Sable Island: where fantasies come true

Goldilocks!

Goldilocks, a Sable Island beauty


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I spent a memorable few hours alone on an island with an enchanting platinum blonde today.

We first set eyes on each other as she was having her lunch – nibbling on some exotic greens.
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I asked her if I could make some portraits and she just gave me a look of nonchalance which I took to be a sign of permission. Once in a while she would cast me a gaze. I was left in a state of infatuation and fascination, wondering how long she had lived on the island and if she had family nearby or on the mainland.
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It looked like her flowing mane had been tinted by a professional. She hoofed it along the dunes and I was thrilled to join her observing from a respectful distance (60 feet as per Park rules).

I was intent on capturing her essence with my camera when a massive male appendage suddenly telescoped and drooped almost to the ground. 
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She was a he… a well endowed stallion with a stunning feminine mane! I was dumbfounded by this profound moment of biological reality.

Shortly after, we met up with a band of horses which seemed to be his band or harem as I like to think.

Sable- Mike Beedell (8)

Horses seek naturally occurring fresh water on Sable Island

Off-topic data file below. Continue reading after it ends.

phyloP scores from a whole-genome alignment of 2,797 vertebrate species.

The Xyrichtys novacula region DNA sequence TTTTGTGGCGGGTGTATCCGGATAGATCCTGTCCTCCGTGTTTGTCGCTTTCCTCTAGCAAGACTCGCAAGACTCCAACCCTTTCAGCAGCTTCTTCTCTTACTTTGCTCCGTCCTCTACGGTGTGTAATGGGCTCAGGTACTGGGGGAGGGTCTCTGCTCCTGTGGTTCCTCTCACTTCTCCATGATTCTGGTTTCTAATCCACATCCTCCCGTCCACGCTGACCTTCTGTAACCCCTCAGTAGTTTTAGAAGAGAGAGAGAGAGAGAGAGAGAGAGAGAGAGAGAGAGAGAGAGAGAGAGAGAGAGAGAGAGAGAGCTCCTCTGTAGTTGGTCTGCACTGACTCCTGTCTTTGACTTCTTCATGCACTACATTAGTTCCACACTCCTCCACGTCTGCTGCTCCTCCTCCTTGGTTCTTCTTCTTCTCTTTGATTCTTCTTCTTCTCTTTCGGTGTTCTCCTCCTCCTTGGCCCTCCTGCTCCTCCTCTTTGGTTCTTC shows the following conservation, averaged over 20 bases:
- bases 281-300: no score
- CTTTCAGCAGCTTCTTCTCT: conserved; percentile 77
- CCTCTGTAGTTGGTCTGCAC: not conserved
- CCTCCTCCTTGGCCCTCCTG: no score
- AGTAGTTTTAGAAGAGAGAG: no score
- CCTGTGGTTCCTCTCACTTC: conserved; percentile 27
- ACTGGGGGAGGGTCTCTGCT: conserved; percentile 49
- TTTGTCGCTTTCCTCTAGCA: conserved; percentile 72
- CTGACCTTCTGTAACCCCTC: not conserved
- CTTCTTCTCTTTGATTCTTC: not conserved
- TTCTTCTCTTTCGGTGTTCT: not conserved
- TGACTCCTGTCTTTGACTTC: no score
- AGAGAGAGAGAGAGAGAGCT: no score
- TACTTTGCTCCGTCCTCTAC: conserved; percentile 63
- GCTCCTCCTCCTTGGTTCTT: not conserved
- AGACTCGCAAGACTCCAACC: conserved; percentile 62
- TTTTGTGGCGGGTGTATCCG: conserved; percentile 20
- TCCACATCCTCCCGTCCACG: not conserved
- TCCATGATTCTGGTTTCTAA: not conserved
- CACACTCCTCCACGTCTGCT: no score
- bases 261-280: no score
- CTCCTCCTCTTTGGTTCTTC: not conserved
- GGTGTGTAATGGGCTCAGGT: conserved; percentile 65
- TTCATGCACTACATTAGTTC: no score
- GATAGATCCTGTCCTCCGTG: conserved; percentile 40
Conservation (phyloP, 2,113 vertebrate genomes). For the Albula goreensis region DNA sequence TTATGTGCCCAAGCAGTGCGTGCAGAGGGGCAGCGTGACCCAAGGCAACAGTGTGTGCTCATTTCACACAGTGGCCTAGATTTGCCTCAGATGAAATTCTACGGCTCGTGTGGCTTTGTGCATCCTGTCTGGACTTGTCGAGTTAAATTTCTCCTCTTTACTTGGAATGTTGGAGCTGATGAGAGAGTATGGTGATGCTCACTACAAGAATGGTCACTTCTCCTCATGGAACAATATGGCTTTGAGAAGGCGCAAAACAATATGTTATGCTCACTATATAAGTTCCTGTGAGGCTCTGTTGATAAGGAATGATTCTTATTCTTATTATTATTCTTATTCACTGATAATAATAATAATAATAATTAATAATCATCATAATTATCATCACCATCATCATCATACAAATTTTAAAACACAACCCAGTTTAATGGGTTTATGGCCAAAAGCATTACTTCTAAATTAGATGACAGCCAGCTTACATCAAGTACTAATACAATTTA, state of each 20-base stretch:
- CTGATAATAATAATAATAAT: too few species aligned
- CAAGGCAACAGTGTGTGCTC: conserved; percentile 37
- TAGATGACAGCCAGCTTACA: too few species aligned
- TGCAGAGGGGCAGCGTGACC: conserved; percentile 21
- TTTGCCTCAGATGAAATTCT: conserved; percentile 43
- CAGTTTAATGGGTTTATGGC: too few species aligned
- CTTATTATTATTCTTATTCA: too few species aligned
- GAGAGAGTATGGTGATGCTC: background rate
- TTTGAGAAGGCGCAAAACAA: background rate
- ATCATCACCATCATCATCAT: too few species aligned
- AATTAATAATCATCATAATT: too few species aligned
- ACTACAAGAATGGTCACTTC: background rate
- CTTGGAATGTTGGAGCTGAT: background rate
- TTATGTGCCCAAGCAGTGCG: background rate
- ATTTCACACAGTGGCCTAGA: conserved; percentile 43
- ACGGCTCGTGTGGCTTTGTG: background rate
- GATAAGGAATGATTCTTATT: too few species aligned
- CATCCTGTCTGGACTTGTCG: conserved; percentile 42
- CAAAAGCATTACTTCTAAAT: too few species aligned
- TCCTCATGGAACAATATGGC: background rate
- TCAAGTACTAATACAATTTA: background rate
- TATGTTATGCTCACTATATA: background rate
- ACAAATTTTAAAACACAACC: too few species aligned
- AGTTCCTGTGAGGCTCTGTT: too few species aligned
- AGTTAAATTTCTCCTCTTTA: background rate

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We parted company as I was drawn to the sight of a mare and frisky colt on a distant dune. A band of fog was moving in from the southwest and before long I was bathed in dense fog. As I dropped into a valley I came upon a band of horses in the mist, munching and crunching in harmony.
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Tiny little purple shoots were poking out of the sand and the horses focused on cropping these off but they seemed to be eating a fair bit of sand with every nibble.

The fog ebbed and flowed like a river, swirling & eddying in different directions. The light was diffused by the mist but it allowed me to make beautiful monochromatic images of the horses engrossed in their intense browsing.

Sable- Mike Beedell (3)

Fog provides fascinating photographic opportunities on Sable Island

These equine spirits disappeared in the mists and for a time I was left utterly alone with my thoughts, the perpetual pounding of the Atlantic waves in the distance. I lay down in the warm sand and curled up in a ball and went to sleep. Walking in the loose sand for many kilometers with 40 pounds of camera gear on my back had inspired a well deserved nap.